Italeave Is Back as Banks and Yields Are Crushed, Sector Rotation Is On!

Italeave Is Back as Banks and Yields Are Crushed, Sector Rotation Is On!

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Italeave Is Back as Banks and Yields Are Crushed, Sector Rotation Is On!

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I have no idea how the Italians are going to vote when they hold their snap elections, nor do I intend to learn too much about it, it is not even clear when they will be, except that it may be months away. But what I do care about is the impact the vote may have on the eurozone. An Italeave is a very different situation than that of Brexit, because, despite Britain’s vote to leave the eurozone, it had no impact on the actual euro currency. Britain never adopted the currency, instead of sticking with the pound. But for Italy that is a different story because if they were ever to vote to leave the eurozone and be successful, it also means the exit from the currency, and the printing of the lira once again. Italy would no longer feel the benefits of a robust German economy giving the Italians the benefits of a strong currency.

I find it hard to believe that any country would leave the euro, the Greeks were the prime candidate on many occasions and instead, they opted to stay within the single currency. The ramifications of leaving the euro is too high and too steep to risk such a thing. Additionally, the EU would make the negotiations between them and the UK look mild by comparison. That is not even speaking of the inflation ramifications, and how the market might reprice Italian debt, making it hard for the country to issue new debt. Additionally, there would be no ECB to backstop them; it would not be a wise move.

But the notion that the Fed was going to tighten three times in 2018, just went out the window, with 10-year yields falling to 2.79 percent, dropping nearly 15 bps on the day. Italy tensions may also cause the ECB to change their game plan as well, regarding putting an end to QE. It serves as a reminder to all those who forgot the risk of buying 10-year Italian bonds, or German bunds for that matter. It is by no means over, regarding Italeave. I suspect we will soon be monitoring polls, while the uncertainty acts as a drag on the euro currency, and likely pushes US yields lower. To think the vote is not even likely to take place for some time.

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The movement was not only felt in the bond market but the dollar as well, with the dollar index surging right up to the next area of resistance we had been watching at 95. It is a significant level, and I suspect we go through it. It will be a big-time negative for the multi-nationals, such as McDonald’s, Nike and the likes. But the falling interest rates should also allow some of the higher yielding stocks to perform better.

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Banks Crushed

We saw a big rotation out of the bank stocks today, with spreads contracting on the yield curve, which will hurt net interest income. Additionally, Morgan Stanley said their wealth management business slowed, adding fuel to the fire.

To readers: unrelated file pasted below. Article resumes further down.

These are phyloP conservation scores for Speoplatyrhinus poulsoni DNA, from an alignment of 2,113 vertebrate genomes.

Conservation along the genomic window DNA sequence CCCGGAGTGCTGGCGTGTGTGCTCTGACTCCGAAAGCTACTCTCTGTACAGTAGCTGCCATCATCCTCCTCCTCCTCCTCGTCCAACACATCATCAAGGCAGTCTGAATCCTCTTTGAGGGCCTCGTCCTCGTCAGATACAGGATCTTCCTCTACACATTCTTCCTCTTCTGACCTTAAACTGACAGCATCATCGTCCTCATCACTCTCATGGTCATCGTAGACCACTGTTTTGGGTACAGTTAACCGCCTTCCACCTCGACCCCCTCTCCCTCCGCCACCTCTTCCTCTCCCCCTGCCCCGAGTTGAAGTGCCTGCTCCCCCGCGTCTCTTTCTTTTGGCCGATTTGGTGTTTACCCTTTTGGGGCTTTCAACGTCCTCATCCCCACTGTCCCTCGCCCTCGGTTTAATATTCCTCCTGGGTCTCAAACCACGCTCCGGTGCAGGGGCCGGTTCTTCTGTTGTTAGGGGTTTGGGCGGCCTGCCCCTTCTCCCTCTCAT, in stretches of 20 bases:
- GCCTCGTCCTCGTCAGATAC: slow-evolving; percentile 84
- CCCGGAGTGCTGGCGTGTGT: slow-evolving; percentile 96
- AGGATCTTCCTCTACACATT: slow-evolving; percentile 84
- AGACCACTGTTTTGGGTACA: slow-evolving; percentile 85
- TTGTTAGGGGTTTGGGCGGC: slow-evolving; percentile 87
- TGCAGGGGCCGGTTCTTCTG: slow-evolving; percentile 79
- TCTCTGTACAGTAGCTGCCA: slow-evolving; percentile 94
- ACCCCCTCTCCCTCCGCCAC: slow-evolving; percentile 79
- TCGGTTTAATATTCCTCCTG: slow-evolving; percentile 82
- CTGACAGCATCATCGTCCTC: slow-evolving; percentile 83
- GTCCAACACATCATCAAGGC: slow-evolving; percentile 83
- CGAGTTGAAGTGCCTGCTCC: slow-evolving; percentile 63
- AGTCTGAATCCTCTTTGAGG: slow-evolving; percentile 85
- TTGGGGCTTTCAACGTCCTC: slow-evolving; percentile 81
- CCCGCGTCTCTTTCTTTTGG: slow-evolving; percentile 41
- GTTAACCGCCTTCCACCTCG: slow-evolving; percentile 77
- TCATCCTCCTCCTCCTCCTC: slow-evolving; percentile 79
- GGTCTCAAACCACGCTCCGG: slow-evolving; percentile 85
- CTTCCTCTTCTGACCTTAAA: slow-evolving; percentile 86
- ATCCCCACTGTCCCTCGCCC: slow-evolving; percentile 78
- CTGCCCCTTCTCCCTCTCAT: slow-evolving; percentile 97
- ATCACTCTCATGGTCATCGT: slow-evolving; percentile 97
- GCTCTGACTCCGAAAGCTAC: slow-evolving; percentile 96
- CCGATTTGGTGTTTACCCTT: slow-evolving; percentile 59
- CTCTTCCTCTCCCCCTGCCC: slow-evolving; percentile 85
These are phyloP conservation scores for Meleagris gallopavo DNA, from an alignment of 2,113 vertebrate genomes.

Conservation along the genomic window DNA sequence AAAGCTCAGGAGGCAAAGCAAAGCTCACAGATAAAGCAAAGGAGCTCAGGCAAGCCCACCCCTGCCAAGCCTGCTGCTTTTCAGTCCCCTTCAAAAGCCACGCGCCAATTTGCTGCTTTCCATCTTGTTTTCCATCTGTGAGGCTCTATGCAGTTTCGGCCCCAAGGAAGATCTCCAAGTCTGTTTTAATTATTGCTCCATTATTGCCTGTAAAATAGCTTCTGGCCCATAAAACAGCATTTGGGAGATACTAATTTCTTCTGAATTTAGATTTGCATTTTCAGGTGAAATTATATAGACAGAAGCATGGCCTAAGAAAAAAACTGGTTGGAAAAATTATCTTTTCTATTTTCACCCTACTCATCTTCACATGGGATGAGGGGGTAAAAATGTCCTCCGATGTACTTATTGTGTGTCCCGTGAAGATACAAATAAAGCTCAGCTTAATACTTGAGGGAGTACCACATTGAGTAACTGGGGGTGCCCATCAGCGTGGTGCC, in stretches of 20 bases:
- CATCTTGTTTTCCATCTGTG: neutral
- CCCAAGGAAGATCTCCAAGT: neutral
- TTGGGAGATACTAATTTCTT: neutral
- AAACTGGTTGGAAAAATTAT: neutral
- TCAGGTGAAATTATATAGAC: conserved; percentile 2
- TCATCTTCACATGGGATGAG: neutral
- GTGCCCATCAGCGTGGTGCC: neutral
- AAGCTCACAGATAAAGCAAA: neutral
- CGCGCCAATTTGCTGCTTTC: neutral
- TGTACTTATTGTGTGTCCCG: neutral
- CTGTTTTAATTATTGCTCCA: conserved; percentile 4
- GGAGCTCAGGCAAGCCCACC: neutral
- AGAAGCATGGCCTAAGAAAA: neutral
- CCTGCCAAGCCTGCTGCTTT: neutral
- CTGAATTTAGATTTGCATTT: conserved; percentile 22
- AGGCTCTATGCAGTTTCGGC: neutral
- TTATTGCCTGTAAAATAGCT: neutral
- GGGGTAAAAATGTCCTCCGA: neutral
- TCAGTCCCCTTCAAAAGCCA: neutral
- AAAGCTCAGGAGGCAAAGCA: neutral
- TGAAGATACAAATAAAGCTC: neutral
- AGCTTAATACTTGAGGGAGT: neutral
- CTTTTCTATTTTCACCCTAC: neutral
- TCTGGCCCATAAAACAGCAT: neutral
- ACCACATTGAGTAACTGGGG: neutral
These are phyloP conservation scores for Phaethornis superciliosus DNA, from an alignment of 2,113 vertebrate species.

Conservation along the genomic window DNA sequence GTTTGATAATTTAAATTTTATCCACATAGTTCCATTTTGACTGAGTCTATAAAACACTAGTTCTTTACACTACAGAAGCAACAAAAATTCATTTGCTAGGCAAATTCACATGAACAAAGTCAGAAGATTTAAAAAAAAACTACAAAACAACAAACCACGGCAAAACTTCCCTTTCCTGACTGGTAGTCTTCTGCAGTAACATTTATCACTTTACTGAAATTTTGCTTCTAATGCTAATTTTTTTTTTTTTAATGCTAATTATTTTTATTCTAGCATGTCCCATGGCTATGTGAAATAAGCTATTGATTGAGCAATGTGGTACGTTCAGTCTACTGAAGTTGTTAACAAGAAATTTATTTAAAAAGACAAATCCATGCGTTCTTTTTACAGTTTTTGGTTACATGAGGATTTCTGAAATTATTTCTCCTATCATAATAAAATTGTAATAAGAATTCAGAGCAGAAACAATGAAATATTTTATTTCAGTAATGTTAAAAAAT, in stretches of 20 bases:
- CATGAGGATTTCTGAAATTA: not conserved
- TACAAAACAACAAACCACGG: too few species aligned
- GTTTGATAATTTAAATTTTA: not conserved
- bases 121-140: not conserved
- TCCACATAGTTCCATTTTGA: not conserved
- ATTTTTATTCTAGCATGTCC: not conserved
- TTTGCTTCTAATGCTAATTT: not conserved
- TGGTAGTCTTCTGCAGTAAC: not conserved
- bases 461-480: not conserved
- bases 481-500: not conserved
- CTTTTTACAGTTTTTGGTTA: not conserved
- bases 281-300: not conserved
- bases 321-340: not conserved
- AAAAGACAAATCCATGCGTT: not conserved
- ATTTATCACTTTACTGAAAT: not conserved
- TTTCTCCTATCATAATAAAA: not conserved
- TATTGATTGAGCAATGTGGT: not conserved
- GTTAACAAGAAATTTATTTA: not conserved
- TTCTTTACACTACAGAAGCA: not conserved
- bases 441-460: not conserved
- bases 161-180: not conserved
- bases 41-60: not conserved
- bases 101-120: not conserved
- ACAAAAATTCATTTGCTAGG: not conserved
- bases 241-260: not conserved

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$26.80 on the XLF is a massive level, and should it be broken it is a horrible sign for the banks, which could result in the sector falling to nearly $23.75, a drop of about 11.3 percent.  If there is any hope, the group will bounce tomorrow.


It was just a few days ago that I thought JPM was breaking out and on its way to $120.  Instead, the bank has moved lower, a quick reversal, and now is clinging to support at around $106.


Bank of America looks identical to the others.

bank of america

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Equity Prices

The S&P 500 finished the day down about 1.1 percent, not the end of the world for sure, but it was the banks that brought the index down, and it was technology that kept it from being worse. In fact, the XLK was down only 55 bps, and the staples were down only 22 bps.

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The Rotation

Well so much for the breakout in the S&P 500 I noted last week, but all is not doom and gloom. I think the Italy thing may be a one or two-day event, and will likely have a more significant impact on yields and the dollar than equity prices. But it will mark a rotation out of the higher interest rate trade into the sectors that would benefit from lower rates.

Off the top of my head, it is bad for the banks, materials, energy, and multi-nationals, while good for staples, utilities, and risk-on sectors, tech, and biotech.



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Mott Capital Management, LLC is a registered investment adviser. Information presented is for educational purposes only and does not intend to make an offer or solicitation for the sale or purchase of any specific securities, investments, or investment strategies. Investments involve risk and unless otherwise stated, are not guaranteed. Be sure to first consult with a qualified financial adviser and/or tax professional before implementing any strategy discussed herein. Upon request, the advisor will provide a list of all recommendations made during the past twelve months. Past performance is not indicative of future.

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Tags: #sp500 #italeave #euro #dollar #brexit #banks #rotation #rates 

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